There’s a large and comfortable dining room with good food, but no imported chef serving up exotic, gourmet meals. The help is second or third generation, friendly and helpful, but there’s no sexy waitresses in short skirts (at least we didn’t see any).

It’s a resort designed and built for fishermen, it’s not a party central. Want to party? Go an hour or so down the highway to Cabo San Lucas.

Once the reigning queen of the Cape, the resort was a destination for movie stars such as Bing Crosby and Chuck Connor. Today Buena Vista shares attention with younger, prettier companions, at least prettier for some. For Jack and myself, nothing could have been better than what we found. The lodge retains the feel of a fishing resort, it has an “old time” feel, and topic number one remains fishing. People who come to Ranch Buena Vista come for one reason—to fish. It’s prime fishing territory with good boats and good guides.

The lodge isn’t large, containing only about 40 rooms, and there are a variety of rates. For those who really want to “feel history,” rent the round house, the former home of Ray Cannon that sits right on the water. Casa Cannon has seven bedrooms and is great for groups. One price basically includes everything, both the rooms and the excellent meals that are served family-style at large communal tables (and the cooks will cook up your catch if you wish). Boats and their costs are extra.

Josh Martz is the general Manager of the resort and he met us at the front desk. He’s young, and fairly new at the resort, but he had all the answers for our questions. He’s also an occasional guide at the resort and told us he would be talking us out the next morning in his own boat. Amazing considering Josh is a product of Boise State and both Jack and I live in Fresno where our Fresno State Bulldogs are, or at least were until recently, one of the biggest rivals of Josh’s Broncos (except in football where Boise regularly crushes the Bulldogs).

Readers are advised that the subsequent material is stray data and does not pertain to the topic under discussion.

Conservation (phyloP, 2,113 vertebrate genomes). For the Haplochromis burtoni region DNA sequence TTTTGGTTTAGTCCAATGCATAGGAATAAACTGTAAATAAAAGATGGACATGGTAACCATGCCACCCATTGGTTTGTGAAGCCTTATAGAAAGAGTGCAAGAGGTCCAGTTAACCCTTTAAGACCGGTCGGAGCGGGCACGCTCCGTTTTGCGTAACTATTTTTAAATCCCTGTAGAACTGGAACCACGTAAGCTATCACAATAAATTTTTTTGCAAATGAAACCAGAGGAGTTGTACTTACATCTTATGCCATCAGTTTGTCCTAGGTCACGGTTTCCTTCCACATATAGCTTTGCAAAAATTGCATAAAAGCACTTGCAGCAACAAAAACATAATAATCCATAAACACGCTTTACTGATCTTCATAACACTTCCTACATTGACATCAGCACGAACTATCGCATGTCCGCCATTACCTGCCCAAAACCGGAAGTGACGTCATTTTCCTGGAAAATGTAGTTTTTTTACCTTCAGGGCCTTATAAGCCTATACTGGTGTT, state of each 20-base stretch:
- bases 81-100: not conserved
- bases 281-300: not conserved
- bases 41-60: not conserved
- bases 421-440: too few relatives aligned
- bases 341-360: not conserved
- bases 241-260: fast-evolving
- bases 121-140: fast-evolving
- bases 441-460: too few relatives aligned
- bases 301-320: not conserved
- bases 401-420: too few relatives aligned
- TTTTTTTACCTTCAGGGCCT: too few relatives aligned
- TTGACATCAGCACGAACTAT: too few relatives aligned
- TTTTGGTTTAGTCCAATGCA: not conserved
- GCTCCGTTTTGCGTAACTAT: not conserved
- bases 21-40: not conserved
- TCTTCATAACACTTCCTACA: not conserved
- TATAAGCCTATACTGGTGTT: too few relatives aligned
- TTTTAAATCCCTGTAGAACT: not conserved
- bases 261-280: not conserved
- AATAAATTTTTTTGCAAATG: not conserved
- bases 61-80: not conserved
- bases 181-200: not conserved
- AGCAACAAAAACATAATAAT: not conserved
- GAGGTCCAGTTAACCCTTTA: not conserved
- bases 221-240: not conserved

After checking in, and putting our bags and equipment in our rooms, Jack and I both headed down to look at the beach. This is the East Cape, an area that stretches from Punta Pescadero in the north to Bahía de Palmas in the south. It’s a land of beautiful beaches, beachfront fishing resorts, and some of the best fishing in the world. The scene was one of calm waters, a narrow beach, and invisible fish; I think we were both imagining the next day’s trip and the fish we would catch. We decided we would have an early meal and get in a little surf fishing before it got too dark.

We shared our table that night with Mike and Sheri Moody, a couple from Lone Tree, Colorado who had gone out that day and caught a marlin and a Humboldt squid. Humboldt squid, the four-foot-long creatures from the deep? Yep, baitfish had been missing, so the solution was to go out and catch a big squid to use for bait. The marlin was caught on squid.

Mike Moody’s Striped Marlin

The Moody’s Humboldt Squid

As we sat at the table eating our steaks we also kept an eye peeled on the surf and soon we spotted small roosterfish attacking “something.” Their dorsal fins high in the air, the fish couldn’t have been in more than nine inches in the water; it was easy to see why they’re called “roosters.” Then, a few minutes later, Josh comes tromping out of the surf. What? He was in a wetsuit and carrying a large African pompano that he had speared. Jack and I finished our meal at a record pace, said a quick good-by to Mike and Sheri, and headed to our rooms.